She will get those regardless if the other choice is Donald Trump.

    What she *might* get is some Trumpish fence-straddlers who are concerned more about Biden getting re-elected than they are about giving Trump the bully pulpit. So, she wades into these SOUTH CAROLINA issues, in advance of the critical SOUTH CAROLINA primary, to remind the good ol’ boys that she’s not a New York billionaire like the Don.

    Kevin M (ed969f)

  114. Secession fever.

    LOL. Won’t happen! Somebody told me so!

    Kevin M (ed969f)

  115. Why does Joe Rogan do what he does?


    Joe Rogan Gets New Spotify Deal Worth Up to $250 Million

    Spotify has reached a new deal with star podcaster Joe Rogan that will allow his hit show to be distributed broadly.

    Rogan’s fresh deal, estimated to be worth as much as $250 million over its multiyear term, involves an upfront minimum guarantee, plus a revenue sharing agreement based on ad sales.

    Under the new licensing agreement, Spotify will sell ads for and distribute “The Joe Rogan Experience” across several podcast platforms, including in a video format on YouTube, the company said Friday. Under his previous deal, the show was exclusive to Spotify.

    Kevin M (ed969f)

  116. …..to remind the good ol’ boys that she’s not a New York billionaire like the Don.

    Despite being financed by New York billionaires.

    Rip Murdock (d2a2a8)

  117. Despite being financed by New York billionaires.

    So is Trump. California billionaires, too.

    Kevin M (ed969f)

  118. Haley’s dig at DeSantis, who brought up the money issues was apt: Until they turned off the money hose, DeSantis was happy with his backers. Then it was all sour grapes.

    Kevin M (ed969f)

  119. Despite being financed by New York billionaires.

    So is Trump. California billionaires, too.

    Kevin M (ed969f) — 2/2/2024 @ 9:44 am

    So what? Your point in post 113 was that Haley was “remind(ing) the good ol’ boys that she’s not a New York billionaire like the Don, despite the fact that Haley’s benefactors are New York billionaires. Without them, Haley wouldn’t have a campaign at all at this stage.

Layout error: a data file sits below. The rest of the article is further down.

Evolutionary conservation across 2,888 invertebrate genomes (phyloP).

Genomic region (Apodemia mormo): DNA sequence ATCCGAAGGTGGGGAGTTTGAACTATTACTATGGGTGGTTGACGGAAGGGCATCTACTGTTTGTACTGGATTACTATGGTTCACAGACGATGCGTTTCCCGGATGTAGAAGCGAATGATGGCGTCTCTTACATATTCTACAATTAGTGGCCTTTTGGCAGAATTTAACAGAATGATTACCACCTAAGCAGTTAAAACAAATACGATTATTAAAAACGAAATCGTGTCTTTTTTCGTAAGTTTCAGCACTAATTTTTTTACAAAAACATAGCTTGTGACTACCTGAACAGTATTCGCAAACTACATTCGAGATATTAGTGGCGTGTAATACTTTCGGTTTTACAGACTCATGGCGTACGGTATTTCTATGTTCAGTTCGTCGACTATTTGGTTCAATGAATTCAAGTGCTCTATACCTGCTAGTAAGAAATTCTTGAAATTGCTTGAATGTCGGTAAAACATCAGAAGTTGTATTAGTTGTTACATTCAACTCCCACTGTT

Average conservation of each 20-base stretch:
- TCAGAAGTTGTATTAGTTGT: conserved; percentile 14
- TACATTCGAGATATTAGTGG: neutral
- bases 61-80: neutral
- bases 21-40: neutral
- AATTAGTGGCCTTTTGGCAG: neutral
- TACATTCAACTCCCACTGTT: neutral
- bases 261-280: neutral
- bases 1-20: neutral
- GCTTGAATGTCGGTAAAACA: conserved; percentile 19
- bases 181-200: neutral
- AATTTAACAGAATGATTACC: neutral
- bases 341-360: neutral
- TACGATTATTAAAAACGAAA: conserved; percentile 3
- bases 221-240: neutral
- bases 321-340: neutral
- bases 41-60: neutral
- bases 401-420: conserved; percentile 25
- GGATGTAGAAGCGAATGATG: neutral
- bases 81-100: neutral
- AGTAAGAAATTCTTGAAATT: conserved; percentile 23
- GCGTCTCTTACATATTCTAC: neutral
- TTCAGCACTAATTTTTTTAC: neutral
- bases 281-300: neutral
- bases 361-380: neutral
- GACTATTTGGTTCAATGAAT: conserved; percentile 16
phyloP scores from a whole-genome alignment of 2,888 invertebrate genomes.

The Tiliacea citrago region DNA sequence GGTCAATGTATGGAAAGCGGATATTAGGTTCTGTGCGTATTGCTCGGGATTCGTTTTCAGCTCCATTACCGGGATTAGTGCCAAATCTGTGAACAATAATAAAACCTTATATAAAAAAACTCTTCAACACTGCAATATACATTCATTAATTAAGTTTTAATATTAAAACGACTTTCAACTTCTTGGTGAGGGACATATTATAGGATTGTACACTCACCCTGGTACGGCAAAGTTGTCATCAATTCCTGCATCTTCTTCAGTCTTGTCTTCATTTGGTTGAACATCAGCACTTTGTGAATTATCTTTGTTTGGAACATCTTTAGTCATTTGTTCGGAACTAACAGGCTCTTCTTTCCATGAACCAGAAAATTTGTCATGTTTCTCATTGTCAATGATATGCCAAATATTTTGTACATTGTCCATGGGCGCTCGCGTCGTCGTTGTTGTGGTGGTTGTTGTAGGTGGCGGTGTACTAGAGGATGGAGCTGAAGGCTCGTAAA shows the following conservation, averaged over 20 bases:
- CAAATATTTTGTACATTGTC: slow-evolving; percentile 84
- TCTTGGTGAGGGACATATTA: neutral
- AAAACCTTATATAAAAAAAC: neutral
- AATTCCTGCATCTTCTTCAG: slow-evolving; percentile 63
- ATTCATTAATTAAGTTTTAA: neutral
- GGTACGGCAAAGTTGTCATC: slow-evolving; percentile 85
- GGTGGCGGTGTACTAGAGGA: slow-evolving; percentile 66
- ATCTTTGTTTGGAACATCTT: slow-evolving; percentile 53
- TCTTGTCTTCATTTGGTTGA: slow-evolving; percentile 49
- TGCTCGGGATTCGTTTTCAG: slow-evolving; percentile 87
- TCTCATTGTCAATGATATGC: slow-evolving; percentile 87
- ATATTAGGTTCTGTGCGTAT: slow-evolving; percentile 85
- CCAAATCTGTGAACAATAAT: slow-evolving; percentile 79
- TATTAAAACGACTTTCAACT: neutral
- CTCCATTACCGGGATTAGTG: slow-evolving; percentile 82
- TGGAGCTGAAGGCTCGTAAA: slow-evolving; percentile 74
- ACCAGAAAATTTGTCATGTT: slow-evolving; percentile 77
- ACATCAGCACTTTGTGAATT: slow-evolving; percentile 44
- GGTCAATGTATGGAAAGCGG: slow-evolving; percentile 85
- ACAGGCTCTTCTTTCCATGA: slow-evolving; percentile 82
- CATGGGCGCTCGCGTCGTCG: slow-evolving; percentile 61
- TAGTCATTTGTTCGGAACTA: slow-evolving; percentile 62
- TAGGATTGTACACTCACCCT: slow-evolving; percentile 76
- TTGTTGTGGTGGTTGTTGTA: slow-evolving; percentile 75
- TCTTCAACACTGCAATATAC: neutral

Rip Murdock (d2a2a8)

  120. Secession fever.

    LOL. Won’t happen! Somebody told me so!

    Kevin M (ed969f) — 2/2/2024 @ 9:40 am

    Secession by any state won’t happen; but that fact won’t stop others from tilting at windmills.

    Rip Murdock (d2a2a8)

  121. Haley didn’t bring up secession, the questioner did. It’s not like this is a dog whistle she can’t wait to blow.

    It’s in her best interest to get off of fringe questions. I sense she tried. Am I concerned that she will do nothing to prevent Texas from seceding? No. That’s silly talk. I much more care about her plans for NATO, Ukraine, Iran, and immigration. But frankly when the choice is Trump, Biden, or her….it’s a non-choice. I trust she will pick good people and return us to a more normal Republican administration that will put America out front yet reflect the lessons learned from Iraq and Afghanistan. She continues to represent the best opposition vote to Trump…and a remnant of normalcy.

    People are free to take their balls and go home. But now is the time to show MAGA how much of the GOP is uncomfortable with Trump. If 30% can become 40%, that exhibits more leverage and more hope for an eventual new base. Perfect is the enemy of good enough.

    AJ_Liberty (5f05c3)

  122. Haley didn’t bring up secession, the questioner did. It’s not like this is a dog whistle she can’t wait to blow.

    Haley may not have controlled the question, but she certainly had a choice in her response, which showed she was willing to blow that dog whistle. As I noted, she reiterated a long held position on secession, so I give her credit for being consistent with what she said in her previous political campaigns.

    Rip Murdock (d2a2a8)

  123. @115

    Why does Joe Rogan do what he does?

    Kevin M (ed969f) — 2/2/2024 @ 9:43 am

    He’s a great conversationalist with a broad range of topics.

    Good for him.

    whembly (5f7596)

  124. How many people do you know who care about how a President will respond to a hypothetical secession scenario? Personally I put the number at zero. Again, the whole purpose of this is not really to have a meaningful policy discussion. It’s to make it appear that Haley is a closet racist or wants to appeal to racists. It seems like a silly narrative to me given Trump’s overt appeals to white nationalists. Again, ignoring the house fire to complain about the crabgrass.

    AJ_Liberty (5f05c3)

  125. Mr M suggested:

    “No state, once admitted to the Union, may secede therefrom without the agreement of 2/3rds of each House of Congress.”

    Since the Constitution specifies that Congress can admit new states, and consent to a partition of states with a simple majority vote, why should it take a 2/3 supermajority of each House to allow a state to secede?

    Dana (bacf72)

  126. Why not? Keep it up and I’ll make it 3/4ths.

    Kevin M (ed969f)

  127. Haley may not have controlled the question, but she certainly had a choice in her response, which showed she was willing to blow that dog whistle.

    And she chose a different response TWICE, but the questioner pounded on it until he had the sound-bite he was looking for.

    Kevin M (ed969f)

  128. So what? Your point in post 113 was that Haley was “remind(ing) the good ol’ boys that she’s not a New York billionaire like the Don, despite the fact that Haley’s benefactors are New York billionaires. Without them, Haley wouldn’t have a campaign at all at this stage.

    No, everything after “despite” was YOUR point, which is what I was responding to. You can’t throw in a non sequitur, then call MY response the non sequitur.

    Kevin M (ed969f)